What is stifling spine surgery innovation in 2016? 5 spine surgeons weigh in

Written by Anuja Vaidya | March 17, 2016 | Print  |

Here five spine surgeons discuss the challenges to innovation in spine surgery.

Ask Spine Surgeons is a weekly series of questions posed to spine surgeons around the country about clinical, business and policy issues affecting spine care. We invite all spine surgeon and specialist responses.

Next week's question: The demand for physician assistants is growing. Would you recommend hiring a PA? Why?

Please send responses to Anuja Vaidya at avaidya@beckershealthcare.com by Wednesday, March 23, at 5 p.m. CST.


Question: What are the biggest barriers to spine surgery innovation in 2016?


William Taylor, MD, Director, Spine Surgery, Vice Chairman, Division of Neurological Surgery, University of California, San Diego: The transition into coverage by insurance plans will have a negative effect on the marketplace. It may keep many stakeholders from considering new technology that has utility but cannot be brought to market. This is the biggest barrier to spine surgery innovation, coupled with the financial and procedural barriers to clinical trials.


Brian R. Gantwerker, MD, The Craniospinal Center of Los Angeles: I think the biggest barriers are the excessive and misdirected efforts of insurance companies to cut costs and maximize their profits. By arbitrarily citing outdated, misdirected and poorly applied guidelines, they stifle surgeon efforts and hence the demand for better and safer products.


Mark Nolden, MD, NorthShore Orthopaedic Institute, Chicago: The biggest barrier to innovation in spine surgery is the economic pressures of the healthcare industry as a whole. With bundled payments and other reimbursement structures, surgeons have a greater challenge to prove the new technology and implants bring with them improved patient outcomes. That requires high quality outcomes-based research, which takes time and resources. But without that extra effort, the government and third-party payers often are not willing to reimburse healthcare providers for the new technology.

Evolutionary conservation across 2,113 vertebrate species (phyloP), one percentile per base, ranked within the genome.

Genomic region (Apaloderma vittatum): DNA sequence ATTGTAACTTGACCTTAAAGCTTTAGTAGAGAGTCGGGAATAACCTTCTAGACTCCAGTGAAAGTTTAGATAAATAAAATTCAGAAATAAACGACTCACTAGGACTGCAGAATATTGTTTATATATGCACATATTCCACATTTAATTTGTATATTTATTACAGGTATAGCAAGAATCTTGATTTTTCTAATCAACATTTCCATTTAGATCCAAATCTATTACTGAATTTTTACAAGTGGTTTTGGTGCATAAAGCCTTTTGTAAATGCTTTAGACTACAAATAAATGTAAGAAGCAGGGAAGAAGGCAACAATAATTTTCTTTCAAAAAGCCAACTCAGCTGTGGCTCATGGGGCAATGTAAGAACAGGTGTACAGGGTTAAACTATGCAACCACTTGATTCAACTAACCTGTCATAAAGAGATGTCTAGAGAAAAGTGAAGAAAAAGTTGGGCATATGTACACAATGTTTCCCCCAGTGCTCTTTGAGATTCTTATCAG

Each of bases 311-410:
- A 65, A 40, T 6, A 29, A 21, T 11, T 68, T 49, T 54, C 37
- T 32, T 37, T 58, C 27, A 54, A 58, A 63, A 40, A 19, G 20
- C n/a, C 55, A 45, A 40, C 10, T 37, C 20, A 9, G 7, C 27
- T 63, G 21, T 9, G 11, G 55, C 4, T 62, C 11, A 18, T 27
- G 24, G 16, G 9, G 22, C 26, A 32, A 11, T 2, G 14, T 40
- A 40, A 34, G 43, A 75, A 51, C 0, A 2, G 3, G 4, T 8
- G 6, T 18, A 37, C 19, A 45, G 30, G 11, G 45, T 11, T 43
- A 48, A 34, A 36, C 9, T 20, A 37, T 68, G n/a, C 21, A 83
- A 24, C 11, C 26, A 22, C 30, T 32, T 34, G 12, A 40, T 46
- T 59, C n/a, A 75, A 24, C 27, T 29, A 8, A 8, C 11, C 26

Many times there is increased cost that comes with innovation, and the concern is businesses will be hesitant to develop anything new if payers ultimately don't approve its use. But with better communication in demonstrating the needed innovation is superior to what we have currently, improved patient outcomes should follow. It just might take more time and effort to get technology implemented and these devices paid for with greater government and third-party scrutiny.


Thomas A. McNally, MD, Director, Chicago Spine Center at Weiss Memorial Hospital: The lack of coverage by insurance companies is stifling to spine surgery innovation. It's been harder to try new devices and procedures because it takes so much time for staff to get approvals from insurers or for physicians to go through the appeals process. And these are all FDA-approved treatments we're recommending.

I'm also concerned that higher costs to businesses will prevent companies from innovating. Healthcare reform brought with it a medical device tax, which is making businesses hesitant to invest in development if a successful outcome is uncertain. They're the ones having to bear all the risk with a possibility of no return on their investment. In the end, the patients lose.

Neel Anand, MD, Clinical Professor of Surgery, Director, Spine Trauma, Cedars-Sinai Spine Center (Los Angeles): The biggest barrier to innovation is declining reimbursements and lack of approvals for new technologies. There is no point in innovating and spending money on research, only to have the product not be approved by the insurance companies. Despite good FDA trial outcomes, insurance companies don't approve new technologies or techniques, this kills innovation.


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